The main source of water in the American West is the Colorado River, which supplies Arizona, Nevada, California, New Mexico, Utah, Wyoming and Colorado. Severe droughts in recent years, however, have brought the river to levels never seen before and have led to a shortage of Lake Mead, the largest water reservoir in the US, on the border between Arizona and Nevada.
In August this year, given the emergency situation, the US government declared a shortage of water in the Colorado River — an unprecedented announcement — and predicted a reduction in the supply of several states from the beginning of 2022.
The cuts, which can be expanded, were added to a contingency plan, already in place since 2019, by the seven states that share the river.
At first, the order was that cities and indigenous tribes were spared, causing rationing to hit rural areas in full.
"Cities are killing us because they are now a priority for supply," says Rick. "My question is what are they going to do when the farms dry up. [...] These people need to eat and get dressed, and for that we need to plant crops."
Nancy, Rick's ex-wife, walked restlessly to show the crunching noise as she stepped on dry leaves on her property. From a distance, she explains, the field appears green, but a closer look shows the real situation. "Among the plants that are left, there is only dry foliage. My harvest will drop a lot, we have lost half of the crop," says the farmer. "Last year, we had a little water at this time [September and October], now we don't. I believe that next year will be even worse."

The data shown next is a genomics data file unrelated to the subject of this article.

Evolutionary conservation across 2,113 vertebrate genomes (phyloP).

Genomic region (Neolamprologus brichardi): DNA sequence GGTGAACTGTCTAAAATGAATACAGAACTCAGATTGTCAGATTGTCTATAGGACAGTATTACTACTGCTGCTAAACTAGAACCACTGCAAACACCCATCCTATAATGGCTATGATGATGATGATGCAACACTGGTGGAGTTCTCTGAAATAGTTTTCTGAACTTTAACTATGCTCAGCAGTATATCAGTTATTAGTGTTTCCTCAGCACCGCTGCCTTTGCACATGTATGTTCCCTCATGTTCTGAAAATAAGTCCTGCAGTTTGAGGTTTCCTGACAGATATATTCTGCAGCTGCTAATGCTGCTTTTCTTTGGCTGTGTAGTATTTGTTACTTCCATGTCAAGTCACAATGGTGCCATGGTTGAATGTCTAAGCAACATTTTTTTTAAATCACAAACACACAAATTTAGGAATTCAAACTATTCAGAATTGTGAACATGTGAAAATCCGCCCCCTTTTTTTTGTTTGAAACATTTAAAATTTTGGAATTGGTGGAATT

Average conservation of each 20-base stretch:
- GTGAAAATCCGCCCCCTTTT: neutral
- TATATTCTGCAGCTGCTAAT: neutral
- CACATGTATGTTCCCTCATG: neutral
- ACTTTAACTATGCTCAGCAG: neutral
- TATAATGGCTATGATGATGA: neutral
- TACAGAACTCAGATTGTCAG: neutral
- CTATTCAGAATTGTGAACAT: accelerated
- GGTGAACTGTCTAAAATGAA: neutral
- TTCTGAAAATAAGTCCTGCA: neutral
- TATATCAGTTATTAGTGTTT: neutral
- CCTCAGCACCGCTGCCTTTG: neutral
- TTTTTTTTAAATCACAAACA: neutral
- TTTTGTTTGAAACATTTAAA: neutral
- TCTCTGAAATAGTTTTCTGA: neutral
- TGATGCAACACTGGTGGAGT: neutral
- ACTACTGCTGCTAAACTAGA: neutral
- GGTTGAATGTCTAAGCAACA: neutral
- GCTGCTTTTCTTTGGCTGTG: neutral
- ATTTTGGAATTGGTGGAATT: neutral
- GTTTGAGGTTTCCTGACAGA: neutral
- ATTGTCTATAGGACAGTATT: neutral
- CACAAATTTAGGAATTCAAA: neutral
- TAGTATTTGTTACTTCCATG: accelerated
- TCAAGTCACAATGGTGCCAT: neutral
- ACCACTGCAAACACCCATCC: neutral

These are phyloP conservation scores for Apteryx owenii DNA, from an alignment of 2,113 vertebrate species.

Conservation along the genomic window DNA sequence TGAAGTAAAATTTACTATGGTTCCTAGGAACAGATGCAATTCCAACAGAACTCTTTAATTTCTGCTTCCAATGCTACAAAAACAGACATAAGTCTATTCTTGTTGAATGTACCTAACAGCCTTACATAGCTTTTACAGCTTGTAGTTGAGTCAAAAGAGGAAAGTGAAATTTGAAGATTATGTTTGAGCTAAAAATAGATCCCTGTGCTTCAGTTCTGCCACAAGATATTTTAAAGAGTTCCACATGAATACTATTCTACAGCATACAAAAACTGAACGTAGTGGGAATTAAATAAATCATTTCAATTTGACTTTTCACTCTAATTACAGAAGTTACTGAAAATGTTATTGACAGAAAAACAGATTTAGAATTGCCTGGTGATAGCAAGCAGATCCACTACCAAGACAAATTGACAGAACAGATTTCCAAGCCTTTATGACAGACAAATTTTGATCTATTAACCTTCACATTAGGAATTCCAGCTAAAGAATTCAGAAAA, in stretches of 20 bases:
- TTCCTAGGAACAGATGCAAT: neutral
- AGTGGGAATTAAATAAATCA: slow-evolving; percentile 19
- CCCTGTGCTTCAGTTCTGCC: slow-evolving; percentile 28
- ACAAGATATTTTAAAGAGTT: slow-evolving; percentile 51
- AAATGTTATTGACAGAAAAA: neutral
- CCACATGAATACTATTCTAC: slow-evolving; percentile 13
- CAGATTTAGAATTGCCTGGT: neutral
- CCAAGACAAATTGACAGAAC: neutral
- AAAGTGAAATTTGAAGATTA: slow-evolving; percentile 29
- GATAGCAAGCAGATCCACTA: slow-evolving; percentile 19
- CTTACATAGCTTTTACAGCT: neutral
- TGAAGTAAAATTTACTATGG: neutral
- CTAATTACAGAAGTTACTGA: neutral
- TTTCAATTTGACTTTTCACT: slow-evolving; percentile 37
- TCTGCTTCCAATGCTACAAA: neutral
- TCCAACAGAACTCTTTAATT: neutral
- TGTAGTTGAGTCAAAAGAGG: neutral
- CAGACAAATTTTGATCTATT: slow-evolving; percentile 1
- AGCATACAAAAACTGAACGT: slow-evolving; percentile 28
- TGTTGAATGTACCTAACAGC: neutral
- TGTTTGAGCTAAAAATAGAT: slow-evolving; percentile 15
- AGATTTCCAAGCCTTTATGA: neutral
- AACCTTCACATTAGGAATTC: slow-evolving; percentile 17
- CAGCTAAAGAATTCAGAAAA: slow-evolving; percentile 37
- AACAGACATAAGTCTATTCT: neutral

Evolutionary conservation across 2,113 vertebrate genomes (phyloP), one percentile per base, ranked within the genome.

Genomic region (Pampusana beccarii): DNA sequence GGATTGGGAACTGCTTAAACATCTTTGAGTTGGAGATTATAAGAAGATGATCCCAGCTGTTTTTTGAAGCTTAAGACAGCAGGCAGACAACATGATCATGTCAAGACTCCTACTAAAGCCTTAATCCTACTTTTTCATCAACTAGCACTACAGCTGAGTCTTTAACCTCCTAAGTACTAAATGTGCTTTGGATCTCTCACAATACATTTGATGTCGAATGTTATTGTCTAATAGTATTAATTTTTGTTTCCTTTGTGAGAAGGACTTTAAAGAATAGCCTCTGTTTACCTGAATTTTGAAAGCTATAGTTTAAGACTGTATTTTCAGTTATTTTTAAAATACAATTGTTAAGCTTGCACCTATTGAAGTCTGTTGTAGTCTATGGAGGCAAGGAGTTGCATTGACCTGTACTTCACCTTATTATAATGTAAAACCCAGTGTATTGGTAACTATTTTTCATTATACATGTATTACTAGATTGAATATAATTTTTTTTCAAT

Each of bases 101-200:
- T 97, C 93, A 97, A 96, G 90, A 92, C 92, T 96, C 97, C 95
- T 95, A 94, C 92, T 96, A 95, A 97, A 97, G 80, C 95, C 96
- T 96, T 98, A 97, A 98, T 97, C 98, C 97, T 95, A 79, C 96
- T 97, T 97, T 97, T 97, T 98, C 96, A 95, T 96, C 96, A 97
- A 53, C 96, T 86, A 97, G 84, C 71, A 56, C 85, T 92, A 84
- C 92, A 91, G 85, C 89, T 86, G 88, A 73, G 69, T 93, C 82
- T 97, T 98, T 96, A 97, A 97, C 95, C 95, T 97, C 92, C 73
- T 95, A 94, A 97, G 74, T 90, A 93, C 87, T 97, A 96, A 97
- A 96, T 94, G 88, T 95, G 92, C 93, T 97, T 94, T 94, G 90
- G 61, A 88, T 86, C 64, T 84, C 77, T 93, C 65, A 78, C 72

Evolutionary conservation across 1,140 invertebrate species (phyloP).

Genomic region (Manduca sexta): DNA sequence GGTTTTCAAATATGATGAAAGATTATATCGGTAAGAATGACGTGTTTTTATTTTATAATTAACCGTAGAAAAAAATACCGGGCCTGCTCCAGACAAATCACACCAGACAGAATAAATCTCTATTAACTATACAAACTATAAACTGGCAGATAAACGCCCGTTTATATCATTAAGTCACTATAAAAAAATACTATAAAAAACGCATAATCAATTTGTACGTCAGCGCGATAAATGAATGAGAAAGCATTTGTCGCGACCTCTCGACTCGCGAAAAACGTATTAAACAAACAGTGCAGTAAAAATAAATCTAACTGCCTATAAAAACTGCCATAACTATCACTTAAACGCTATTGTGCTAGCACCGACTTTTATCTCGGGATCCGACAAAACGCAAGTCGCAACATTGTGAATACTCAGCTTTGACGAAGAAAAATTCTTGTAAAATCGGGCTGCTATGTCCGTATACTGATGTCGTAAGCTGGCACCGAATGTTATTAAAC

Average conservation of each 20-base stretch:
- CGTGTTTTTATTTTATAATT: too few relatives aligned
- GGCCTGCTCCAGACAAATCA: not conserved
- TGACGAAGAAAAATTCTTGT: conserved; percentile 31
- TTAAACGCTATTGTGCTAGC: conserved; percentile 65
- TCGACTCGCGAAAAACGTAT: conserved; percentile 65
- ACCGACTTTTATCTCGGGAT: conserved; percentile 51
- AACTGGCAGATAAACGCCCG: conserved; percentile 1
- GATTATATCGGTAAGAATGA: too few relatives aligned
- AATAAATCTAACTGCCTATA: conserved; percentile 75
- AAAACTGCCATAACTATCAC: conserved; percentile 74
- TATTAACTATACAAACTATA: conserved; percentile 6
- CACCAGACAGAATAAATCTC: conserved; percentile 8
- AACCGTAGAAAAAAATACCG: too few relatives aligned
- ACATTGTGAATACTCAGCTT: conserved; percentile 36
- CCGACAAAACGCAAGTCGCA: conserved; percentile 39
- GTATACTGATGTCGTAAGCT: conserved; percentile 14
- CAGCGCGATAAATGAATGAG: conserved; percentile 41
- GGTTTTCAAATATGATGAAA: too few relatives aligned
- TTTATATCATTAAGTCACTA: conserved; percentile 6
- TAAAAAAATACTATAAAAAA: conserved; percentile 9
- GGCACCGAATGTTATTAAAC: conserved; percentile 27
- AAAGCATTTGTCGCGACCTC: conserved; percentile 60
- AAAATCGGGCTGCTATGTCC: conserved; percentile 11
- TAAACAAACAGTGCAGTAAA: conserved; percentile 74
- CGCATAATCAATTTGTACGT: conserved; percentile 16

The US desert is historically dry, but the effects of climate change have made matters worse: 2020 was the driest year in Nevada and the second driest in Arizona since 1894, and the federal agency that controls irrigation canals in Casa Grande warned farmers in April that there would not be enough water for their crops this year.
In the US for four decades, Mexican Julio Vazquez, 71, has always worked growing cotton in Arizona. His life, he says, was better years ago, even when he still didn't have the documents authorizing him to live and work in the US. "It had more crops, meaning more work. Now the amount of water has dropped, and people are leaving."
The land where Julio lives and works belongs to American Jack Henness, who parked his pickup next to the reporters to find out what we were talking about with the employee. He sighed wearily as we explained the topic of conversation.
"The government could help farmers in these more critical phases, with a subsidy or something like that. But it's difficult, because there are other problems. Here we are experiencing drought, but on the other side of the country, there are floods, hurricanes and, further ahead, the [California forest] fires."
At 63, Jack celebrates, albeit melancholically, having sold much of his family's Arizona land. He regrets, on the other hand, that younger farmers, in his view, are the most harmed, when they leave the business sooner than they would have liked to. "The climate crisis is dramatically changing people's lives."